1921-S $1 PR64 PCGS. The appearance of a 1921-S proof Morgan dollar at a public sale is cause...
Elusive 1921-S Near-Gem Branch Mint Proof Morgan Dollar1921-S $1 PR64 PCGS. The appearance of a 1921-S proof Morgan dollar at a public sale is cause for excitement. It is thought that fewer than 25 of these coins were struck, and their appearance on the market is infrequent. Walter Breen, in his 1977 Encyclopedia of United States and Colonial Proof Coins, refers to what may be the first report of the '21-S proof Morgan: "Wayte Raymond told me in 1951 that Farran Zerbe had those coins made at San Francisco to go with the Philadelphia proofs from the first dollar dies received at the mint."
Stuart Mosher, who was in charge of the coin collections in the Smithsonian Institution, elaborated on Zerbe's 1921-S Morgan proof involvement in an article he published in the July 1955 The Numismatist. Mosher said that Zerbe was in California in 1921 awaiting the arrival of the dies that were to be used to strike the first Peace dollars that he had designed. The dies that did arrive turned out to be those for the old Morgan design that had not been coined since 1904. The story goes that Zerbe told the chagrined Mint officials that they could mollify his disappointment "if they would strike off a few Morgan dollars from the new 1921 dies in proof condition. They were happy to oblige and manufactured about two dozen which he bought and later handed out to his various coin collecting friends."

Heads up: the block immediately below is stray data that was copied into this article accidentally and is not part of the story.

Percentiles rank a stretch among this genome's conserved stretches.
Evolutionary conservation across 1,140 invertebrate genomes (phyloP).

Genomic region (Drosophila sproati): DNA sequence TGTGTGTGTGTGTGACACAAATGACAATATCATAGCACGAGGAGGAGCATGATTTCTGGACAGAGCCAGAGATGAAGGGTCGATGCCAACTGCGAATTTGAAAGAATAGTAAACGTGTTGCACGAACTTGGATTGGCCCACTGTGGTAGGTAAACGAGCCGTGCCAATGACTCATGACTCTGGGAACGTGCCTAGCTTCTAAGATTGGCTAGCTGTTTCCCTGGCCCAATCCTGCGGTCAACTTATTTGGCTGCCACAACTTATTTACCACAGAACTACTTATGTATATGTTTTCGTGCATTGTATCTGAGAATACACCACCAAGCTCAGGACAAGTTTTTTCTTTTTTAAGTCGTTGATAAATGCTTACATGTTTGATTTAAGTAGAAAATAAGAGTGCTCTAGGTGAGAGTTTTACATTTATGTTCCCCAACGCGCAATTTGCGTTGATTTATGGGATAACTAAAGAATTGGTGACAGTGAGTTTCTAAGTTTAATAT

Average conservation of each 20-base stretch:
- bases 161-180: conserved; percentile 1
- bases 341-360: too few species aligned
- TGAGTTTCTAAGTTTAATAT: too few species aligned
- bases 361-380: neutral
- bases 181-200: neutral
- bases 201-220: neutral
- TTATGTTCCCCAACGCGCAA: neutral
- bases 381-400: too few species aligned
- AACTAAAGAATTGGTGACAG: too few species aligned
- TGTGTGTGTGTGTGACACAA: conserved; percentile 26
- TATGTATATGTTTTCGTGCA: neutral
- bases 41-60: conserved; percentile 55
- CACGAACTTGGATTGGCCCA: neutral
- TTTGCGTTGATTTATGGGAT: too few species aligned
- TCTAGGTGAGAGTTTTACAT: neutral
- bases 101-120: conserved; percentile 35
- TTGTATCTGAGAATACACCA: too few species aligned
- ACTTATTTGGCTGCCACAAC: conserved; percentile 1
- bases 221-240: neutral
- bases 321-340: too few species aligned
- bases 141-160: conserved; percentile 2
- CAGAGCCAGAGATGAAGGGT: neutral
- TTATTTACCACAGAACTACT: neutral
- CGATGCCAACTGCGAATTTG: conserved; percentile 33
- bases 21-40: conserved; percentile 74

The nearly brilliant surfaces of the specimen offered in the present lot display a thin veneer of barely discernible champagne color, accented by occasional speckles of gold-tan patina in the border areas. The design elements are well executed, save for minor softness on Liberty's ear lobe, in the hair above the ear, and on the eagle's breast feathers. A few minor contact marks on Liberty's face and neck, and some wispy hairlines scattered about, preclude a higher grade. Pronounced die striations are also noted around portions of the reverse margins, an angling die scratch is visible through the top of the second 1 in the date, two spots of die polish are seen below the fold in the upper part of the cap, and there is complete die polish between the back of the eagle's neck and left (right facing) wing. The above diagnostics on this issue were first identified by Chief Cataloger Mark Van Winkle in his investigation of several branch mint proof Morgan dollars (including the 1921-S) from the Anita Maxwell Trust consignment to the 1995 ANA and published in the October 9, 1995 issue of Coin World. Population: 2 in 64, 0 finer (11/05).
From The JFS Collection, Part Three.(Registry values: P2) (PCGS# 7348)
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